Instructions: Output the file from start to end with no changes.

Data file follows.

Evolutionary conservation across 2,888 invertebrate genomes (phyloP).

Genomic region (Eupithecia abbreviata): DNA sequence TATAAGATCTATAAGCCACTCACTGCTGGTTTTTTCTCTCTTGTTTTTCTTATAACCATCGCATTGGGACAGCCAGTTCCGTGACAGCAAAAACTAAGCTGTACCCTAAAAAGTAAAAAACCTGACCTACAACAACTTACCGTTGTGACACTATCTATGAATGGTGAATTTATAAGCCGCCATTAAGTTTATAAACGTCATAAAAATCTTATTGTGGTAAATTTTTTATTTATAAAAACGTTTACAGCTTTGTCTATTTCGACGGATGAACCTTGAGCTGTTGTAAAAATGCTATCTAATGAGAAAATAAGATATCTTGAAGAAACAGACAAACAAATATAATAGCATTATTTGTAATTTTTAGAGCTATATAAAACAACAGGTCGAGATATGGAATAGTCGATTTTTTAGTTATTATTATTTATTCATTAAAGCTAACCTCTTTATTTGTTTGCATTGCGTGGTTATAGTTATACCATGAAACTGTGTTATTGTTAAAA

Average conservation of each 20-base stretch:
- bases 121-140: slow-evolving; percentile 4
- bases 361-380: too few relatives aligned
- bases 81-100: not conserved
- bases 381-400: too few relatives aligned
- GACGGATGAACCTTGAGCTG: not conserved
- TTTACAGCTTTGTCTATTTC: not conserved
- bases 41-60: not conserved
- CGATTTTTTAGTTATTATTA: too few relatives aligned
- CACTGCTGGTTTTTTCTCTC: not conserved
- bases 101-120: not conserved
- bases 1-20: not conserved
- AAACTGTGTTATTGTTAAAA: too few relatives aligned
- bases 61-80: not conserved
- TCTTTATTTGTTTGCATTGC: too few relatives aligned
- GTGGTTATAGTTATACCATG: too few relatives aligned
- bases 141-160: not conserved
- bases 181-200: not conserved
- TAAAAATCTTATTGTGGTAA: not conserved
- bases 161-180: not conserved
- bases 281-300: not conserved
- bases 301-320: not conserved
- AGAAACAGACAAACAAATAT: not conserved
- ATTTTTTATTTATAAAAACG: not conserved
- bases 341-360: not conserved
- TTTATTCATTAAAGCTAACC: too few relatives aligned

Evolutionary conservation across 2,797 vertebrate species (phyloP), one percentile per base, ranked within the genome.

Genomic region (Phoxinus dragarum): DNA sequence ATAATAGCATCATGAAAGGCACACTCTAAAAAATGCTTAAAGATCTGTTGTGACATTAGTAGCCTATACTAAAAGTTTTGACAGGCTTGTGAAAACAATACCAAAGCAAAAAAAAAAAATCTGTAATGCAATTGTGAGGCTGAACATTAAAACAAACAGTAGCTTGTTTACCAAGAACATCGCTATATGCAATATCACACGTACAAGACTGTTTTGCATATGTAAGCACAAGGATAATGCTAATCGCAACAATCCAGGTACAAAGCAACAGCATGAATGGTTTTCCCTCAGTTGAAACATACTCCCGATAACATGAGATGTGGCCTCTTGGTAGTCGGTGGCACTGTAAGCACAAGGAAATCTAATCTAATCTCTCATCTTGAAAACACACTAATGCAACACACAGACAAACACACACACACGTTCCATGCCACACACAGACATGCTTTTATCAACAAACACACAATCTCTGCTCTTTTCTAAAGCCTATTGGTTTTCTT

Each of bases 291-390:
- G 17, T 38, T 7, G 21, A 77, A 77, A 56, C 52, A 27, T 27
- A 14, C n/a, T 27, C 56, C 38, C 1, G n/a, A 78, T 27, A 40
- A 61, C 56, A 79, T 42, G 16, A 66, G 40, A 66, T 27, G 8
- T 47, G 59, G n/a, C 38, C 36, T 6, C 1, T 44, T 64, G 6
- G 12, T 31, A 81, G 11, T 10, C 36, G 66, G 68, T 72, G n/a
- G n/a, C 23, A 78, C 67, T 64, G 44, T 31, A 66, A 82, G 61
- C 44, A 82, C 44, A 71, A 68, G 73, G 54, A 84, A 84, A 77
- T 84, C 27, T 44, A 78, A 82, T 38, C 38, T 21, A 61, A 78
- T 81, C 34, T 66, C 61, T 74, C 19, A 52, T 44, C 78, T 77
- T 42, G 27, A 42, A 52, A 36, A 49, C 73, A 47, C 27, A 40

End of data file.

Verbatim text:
Evolutionary conservation across 2,888 invertebrate genomes (phyloP).

Genomic region (Eupithecia abbreviata): DNA sequence TATAAGATCTATAAGCCACTCACTGCTGGTTTTTTCTCTCTTGTTTTTCTTATAACCATCGCATTGGGACAGCCAGTTCCGTGACAGCAAAAACTAAGCTGTACCCTAAAAAGTAAAAAACCTGACCTACAACAACTTACCGTTGTGACACTATCTATGAATGGTGAATTTATAAGCCGCCATTAAGTTTATAAACGTCATAAAAATCTTATTGTGGTAAATTTTTTATTTATAAAAACGTTTACAGCTTTGTCTATTTCGACGGATGAACCTTGAGCTGTTGTAAAAATGCTATCTAATGAGAAAATAAGATATCTTGAAGAAACAGACAAACAAATATAATAGCATTATTTGTAATTTTTAGAGCTATATAAAACAACAGGTCGAGATATGGAATAGTCGATTTTTTAGTTATTATTATTTATTCATTAAAGCTAACCTCTTTATTTGTTTGCATTGCGTGGTTATAGTTATACCATGAAACTGTGTTATTGTTAAAA

Average conservation of each 20-base stretch:
- bases 121-140: slow-evolving; percentile 4
- bases 361-380: too few relatives aligned
- bases 81-100: not conserved
- bases 381-400: too few relatives aligned
- GACGGATGAACCTTGAGCTG: not conserved
- TTTACAGCTTTGTCTATTTC: not conserved
- bases 41-60: not conserved
- CGATTTTTTAGTTATTATTA: too few relatives aligned
- CACTGCTGGTTTTTTCTCTC: not conserved
- bases 101-120: not conserved
- bases 1-20: not conserved
- AAACTGTGTTATTGTTAAAA: too few relatives aligned
- bases 61-80: not conserved
- TCTTTATTTGTTTGCATTGC: too few relatives aligned
- GTGGTTATAGTTATACCATG: too few relatives aligned
- bases 141-160: not conserved
- bases 181-200: not conserved
- TAAAAATCTTATTGTGGTAA: not conserved
- bases 161-180: not conserved
- bases 281-300: not conserved
- bases 301-320: not conserved
- AGAAACAGACAAACAAATAT: not conserved
- ATTTTTTATTTATAAAAACG: not conserved
- bases 341-360: not conserved
- TTTATTCATTAAAGCTAACC: too few relatives aligned

Evolutionary conservation across 2,797 vertebrate species (phyloP), one percentile per base, ranked within the genome.

Genomic region (Phoxinus dragarum): DNA sequence ATAATAGCATCATGAAAGGCACACTCTAAAAAATGCTTAAAGATCTGTTGTGACATTAGTAGCCTATACTAAAAGTTTTGACAGGCTTGTGAAAACAATACCAAAGCAAAAAAAAAAAATCTGTAATGCAATTGTGAGGCTGAACATTAAAACAAACAGTAGCTTGTTTACCAAGAACATCGCTATATGCAATATCACACGTACAAGACTGTTTTGCATATGTAAGCACAAGGATAATGCTAATCGCAACAATCCAGGTACAAAGCAACAGCATGAATGGTTTTCCCTCAGTTGAAACATACTCCCGATAACATGAGATGTGGCCTCTTGGTAGTCGGTGGCACTGTAAGCACAAGGAAATCTAATCTAATCTCTCATCTTGAAAACACACTAATGCAACACACAGACAAACACACACACACGTTCCATGCCACACACAGACATGCTTTTATCAACAAACACACAATCTCTGCTCTTTTCTAAAGCCTATTGGTTTTCTT

Each of bases 291-390:
- G 17, T 38, T 7, G 21, A 77, A 77, A 56, C 52, A 27, T 27
- A 14, C n/a, T 27, C 56, C 38, C 1, G n/a, A 78, T 27, A 40
- A 61, C 56, A 79, T 42, G 16, A 66, G 40, A 66, T 27, G 8
- T 47, G 59, G n/a, C 38, C 36, T 6, C 1, T 44, T 64, G 6
- G 12, T 31, A 81, G 11, T 10, C 36, G 66, G 68, T 72, G n/a
- G n/a, C 23, A 78, C 67, T 64, G 44, T 31, A 66, A 82, G 61
- C 44, A 82, C 44, A 71, A 68, G 73, G 54, A 84, A 84, A 77
- T 84, C 27, T 44, A 78, A 82, T 38, C 38, T 21, A 61, A 78
- T 81, C 34, T 66, C 61, T 74, C 19, A 52, T 44, C 78, T 77
- T 42, G 27, A 42, A 52, A 36, A 49, C 73, A 47, C 27, A 40